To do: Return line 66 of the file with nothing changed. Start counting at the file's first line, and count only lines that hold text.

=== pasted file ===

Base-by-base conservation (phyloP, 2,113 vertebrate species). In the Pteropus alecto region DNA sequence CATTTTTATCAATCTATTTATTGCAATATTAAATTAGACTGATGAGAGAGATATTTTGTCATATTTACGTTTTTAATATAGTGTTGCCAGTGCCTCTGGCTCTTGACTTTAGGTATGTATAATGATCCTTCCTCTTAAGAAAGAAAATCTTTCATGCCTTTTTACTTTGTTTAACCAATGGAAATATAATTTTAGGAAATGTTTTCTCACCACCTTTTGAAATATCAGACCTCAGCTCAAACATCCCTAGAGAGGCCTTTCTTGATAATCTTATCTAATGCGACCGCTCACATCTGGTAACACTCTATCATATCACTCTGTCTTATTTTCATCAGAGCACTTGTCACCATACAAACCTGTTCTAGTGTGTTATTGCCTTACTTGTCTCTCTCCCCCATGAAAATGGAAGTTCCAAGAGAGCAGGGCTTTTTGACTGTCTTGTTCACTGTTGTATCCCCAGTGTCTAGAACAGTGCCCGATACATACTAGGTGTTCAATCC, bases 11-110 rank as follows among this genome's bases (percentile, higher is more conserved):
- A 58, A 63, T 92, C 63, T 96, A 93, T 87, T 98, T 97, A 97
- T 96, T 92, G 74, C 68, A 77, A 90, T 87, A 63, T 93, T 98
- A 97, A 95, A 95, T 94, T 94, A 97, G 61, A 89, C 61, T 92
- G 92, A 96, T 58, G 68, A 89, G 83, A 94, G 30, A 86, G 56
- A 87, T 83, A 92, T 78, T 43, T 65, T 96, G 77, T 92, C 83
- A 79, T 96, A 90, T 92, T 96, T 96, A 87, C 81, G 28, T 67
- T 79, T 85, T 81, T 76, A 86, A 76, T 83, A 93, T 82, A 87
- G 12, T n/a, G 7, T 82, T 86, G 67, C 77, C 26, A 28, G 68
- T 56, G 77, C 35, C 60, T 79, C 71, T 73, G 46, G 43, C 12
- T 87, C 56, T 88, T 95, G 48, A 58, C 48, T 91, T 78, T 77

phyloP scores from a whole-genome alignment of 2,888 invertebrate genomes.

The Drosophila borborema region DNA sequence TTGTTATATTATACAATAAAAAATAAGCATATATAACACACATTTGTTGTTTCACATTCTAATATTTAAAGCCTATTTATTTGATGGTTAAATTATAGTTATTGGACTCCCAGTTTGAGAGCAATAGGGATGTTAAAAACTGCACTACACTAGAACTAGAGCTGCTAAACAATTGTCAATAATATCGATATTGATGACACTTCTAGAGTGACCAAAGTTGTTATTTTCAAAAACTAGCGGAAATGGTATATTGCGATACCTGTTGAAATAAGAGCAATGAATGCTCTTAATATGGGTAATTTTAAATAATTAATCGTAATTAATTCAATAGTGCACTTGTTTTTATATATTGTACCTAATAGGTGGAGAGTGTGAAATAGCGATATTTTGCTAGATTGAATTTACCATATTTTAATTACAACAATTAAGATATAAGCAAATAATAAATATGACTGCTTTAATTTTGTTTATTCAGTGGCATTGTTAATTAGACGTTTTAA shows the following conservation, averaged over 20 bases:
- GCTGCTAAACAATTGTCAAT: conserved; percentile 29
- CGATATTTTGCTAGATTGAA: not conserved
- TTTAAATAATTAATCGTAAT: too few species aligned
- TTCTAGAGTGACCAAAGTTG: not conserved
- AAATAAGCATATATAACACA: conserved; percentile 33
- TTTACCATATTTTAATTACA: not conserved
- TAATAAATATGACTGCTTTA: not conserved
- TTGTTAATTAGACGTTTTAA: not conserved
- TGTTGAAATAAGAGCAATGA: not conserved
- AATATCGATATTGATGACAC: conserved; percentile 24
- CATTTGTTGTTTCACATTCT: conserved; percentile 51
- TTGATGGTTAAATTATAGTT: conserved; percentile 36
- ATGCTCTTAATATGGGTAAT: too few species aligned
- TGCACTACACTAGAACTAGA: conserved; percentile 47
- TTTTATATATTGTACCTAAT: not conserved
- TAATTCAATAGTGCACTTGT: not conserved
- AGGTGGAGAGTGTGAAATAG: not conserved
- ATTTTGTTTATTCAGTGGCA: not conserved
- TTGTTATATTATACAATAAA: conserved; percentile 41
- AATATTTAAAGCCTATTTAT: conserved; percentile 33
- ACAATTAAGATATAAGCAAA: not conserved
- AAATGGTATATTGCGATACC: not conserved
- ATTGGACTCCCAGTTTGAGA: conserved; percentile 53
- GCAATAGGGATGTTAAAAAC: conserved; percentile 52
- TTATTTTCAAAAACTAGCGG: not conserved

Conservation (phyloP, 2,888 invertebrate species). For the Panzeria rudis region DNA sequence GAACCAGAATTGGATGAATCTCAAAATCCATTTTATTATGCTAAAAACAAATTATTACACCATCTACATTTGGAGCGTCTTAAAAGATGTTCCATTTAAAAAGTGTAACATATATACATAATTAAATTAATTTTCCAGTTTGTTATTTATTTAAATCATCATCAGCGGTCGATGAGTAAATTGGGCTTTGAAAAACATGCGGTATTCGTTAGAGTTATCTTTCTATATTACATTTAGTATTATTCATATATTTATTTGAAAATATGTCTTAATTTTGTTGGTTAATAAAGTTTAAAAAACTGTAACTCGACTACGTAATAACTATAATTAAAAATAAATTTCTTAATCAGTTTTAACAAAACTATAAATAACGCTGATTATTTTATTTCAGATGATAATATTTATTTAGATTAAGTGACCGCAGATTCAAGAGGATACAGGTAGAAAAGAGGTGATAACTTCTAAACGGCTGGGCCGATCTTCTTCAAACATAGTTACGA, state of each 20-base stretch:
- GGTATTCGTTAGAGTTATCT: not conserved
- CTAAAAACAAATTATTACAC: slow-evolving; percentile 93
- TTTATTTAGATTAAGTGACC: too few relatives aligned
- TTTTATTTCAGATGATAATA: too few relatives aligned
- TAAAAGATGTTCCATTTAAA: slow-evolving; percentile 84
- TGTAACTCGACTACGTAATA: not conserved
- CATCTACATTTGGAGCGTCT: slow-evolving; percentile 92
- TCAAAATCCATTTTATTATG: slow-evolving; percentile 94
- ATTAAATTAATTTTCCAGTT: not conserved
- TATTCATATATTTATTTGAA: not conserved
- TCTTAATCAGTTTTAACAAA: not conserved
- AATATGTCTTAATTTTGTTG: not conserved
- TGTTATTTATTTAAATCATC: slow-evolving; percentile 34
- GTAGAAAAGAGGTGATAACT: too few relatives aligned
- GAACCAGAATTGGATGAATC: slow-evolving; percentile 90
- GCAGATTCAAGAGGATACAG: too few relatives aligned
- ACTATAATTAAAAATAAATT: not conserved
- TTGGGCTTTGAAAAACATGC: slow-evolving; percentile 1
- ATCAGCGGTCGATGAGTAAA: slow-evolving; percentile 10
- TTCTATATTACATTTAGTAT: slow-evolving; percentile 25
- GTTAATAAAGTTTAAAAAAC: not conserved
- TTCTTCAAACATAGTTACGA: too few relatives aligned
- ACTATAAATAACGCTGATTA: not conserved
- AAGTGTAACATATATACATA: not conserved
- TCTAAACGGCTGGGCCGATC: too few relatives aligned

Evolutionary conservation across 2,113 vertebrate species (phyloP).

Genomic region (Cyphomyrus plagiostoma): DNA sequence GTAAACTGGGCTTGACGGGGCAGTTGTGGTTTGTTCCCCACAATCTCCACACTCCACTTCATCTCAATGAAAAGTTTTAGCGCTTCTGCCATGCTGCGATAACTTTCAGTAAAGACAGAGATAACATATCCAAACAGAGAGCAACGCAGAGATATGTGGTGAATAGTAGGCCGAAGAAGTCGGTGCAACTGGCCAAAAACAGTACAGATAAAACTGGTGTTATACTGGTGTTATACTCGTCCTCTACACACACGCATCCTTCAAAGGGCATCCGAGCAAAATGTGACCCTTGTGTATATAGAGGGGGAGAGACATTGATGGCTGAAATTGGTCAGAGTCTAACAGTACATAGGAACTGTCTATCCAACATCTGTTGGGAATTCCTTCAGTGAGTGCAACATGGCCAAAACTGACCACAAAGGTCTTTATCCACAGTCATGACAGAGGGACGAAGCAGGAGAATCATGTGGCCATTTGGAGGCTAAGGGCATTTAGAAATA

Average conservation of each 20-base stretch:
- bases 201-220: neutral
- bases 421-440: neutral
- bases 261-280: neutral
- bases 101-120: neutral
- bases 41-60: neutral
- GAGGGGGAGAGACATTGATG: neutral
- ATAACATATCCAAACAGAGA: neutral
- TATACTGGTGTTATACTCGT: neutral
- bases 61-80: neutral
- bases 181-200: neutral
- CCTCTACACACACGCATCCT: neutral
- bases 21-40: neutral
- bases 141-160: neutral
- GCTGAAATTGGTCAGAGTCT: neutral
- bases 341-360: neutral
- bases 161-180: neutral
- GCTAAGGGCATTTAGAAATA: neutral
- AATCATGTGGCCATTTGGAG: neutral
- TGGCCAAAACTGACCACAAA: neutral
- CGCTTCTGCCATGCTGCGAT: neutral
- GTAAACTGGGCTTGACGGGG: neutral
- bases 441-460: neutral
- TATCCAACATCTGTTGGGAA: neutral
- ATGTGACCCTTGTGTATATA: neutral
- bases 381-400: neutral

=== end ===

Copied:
Genomic region (Cyphomyrus plagiostoma): DNA sequence GTAAACTGGGCTTGACGGGGCAGTTGTGGTTTGTTCCCCACAATCTCCACACTCCACTTCATCTCAATGAAAAGTTTTAGCGCTTCTGCCATGCTGCGATAACTTTCAGTAAAGACAGAGATAACATATCCAAACAGAGAGCAACGCAGAGATATGTGGTGAATAGTAGGCCGAAGAAGTCGGTGCAACTGGCCAAAAACAGTACAGATAAAACTGGTGTTATACTGGTGTTATACTCGTCCTCTACACACACGCATCCTTCAAAGGGCATCCGAGCAAAATGTGACCCTTGTGTATATAGAGGGGGAGAGACATTGATGGCTGAAATTGGTCAGAGTCTAACAGTACATAGGAACTGTCTATCCAACATCTGTTGGGAATTCCTTCAGTGAGTGCAACATGGCCAAAACTGACCACAAAGGTCTTTATCCACAGTCATGACAGAGGGACGAAGCAGGAGAATCATGTGGCCATTTGGAGGCTAAGGGCATTTAGAAATA